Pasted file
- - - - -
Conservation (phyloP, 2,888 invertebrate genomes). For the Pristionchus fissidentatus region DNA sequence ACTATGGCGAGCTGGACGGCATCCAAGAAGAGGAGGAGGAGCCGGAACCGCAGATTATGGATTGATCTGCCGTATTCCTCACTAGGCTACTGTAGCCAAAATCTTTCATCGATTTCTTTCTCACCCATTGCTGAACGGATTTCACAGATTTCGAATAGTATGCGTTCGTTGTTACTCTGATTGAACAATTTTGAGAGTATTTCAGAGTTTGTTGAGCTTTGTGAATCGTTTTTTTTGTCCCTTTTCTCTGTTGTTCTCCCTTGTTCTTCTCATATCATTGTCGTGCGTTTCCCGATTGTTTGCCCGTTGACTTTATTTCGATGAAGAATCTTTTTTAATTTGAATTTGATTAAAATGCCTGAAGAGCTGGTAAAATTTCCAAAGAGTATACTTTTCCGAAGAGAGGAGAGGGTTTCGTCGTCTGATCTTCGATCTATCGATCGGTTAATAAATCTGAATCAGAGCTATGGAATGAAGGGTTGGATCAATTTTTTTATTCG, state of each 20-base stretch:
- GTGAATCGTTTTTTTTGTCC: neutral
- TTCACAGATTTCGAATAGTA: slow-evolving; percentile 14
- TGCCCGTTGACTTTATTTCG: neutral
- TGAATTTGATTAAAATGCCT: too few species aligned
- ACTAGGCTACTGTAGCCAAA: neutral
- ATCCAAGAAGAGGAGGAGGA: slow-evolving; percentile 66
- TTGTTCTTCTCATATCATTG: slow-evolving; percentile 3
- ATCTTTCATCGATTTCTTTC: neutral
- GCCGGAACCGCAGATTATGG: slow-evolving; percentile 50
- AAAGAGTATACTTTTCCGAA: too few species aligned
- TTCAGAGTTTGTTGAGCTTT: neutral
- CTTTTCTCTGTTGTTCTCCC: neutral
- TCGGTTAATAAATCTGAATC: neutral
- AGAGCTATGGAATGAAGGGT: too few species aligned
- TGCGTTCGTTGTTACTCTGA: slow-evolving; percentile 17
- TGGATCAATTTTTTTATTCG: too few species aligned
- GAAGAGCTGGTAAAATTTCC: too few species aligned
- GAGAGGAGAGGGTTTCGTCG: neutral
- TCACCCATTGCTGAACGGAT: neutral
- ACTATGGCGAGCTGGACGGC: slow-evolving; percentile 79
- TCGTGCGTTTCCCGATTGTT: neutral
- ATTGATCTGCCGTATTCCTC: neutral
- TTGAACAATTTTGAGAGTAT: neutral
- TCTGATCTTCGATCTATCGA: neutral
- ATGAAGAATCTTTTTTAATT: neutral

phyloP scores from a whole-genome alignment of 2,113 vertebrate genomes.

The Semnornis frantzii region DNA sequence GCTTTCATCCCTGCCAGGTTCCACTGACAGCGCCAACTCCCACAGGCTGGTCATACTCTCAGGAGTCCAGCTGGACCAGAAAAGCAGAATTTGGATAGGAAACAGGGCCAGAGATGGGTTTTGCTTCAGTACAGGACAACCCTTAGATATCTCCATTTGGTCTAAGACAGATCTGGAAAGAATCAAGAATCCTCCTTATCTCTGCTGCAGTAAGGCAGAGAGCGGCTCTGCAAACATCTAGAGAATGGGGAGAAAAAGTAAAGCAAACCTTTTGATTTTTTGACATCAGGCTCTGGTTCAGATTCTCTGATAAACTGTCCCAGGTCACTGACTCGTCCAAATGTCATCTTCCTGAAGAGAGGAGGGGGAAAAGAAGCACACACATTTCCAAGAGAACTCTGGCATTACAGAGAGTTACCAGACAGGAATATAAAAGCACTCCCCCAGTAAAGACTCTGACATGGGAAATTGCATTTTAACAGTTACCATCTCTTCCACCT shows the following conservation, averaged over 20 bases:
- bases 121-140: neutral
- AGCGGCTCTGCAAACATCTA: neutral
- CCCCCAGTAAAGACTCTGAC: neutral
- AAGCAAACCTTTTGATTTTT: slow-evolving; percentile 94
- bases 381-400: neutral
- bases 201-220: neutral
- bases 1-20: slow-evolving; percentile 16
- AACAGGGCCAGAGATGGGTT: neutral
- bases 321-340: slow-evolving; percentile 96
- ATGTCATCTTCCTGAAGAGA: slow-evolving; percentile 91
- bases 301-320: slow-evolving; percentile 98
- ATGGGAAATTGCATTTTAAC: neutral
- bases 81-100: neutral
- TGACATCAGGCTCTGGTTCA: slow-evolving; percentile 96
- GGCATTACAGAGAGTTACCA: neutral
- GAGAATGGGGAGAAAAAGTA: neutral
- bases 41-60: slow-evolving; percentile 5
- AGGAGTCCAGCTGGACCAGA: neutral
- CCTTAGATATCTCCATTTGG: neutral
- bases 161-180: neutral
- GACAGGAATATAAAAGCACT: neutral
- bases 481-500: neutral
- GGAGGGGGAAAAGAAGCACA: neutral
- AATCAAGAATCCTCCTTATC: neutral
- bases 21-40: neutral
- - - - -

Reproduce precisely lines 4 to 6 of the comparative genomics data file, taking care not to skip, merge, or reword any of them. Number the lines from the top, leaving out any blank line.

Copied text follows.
- TGCCCGTTGACTTTATTTCG: neutral
- TGAATTTGATTAAAATGCCT: too few species aligned
- ACTAGGCTACTGTAGCCAAA: neutral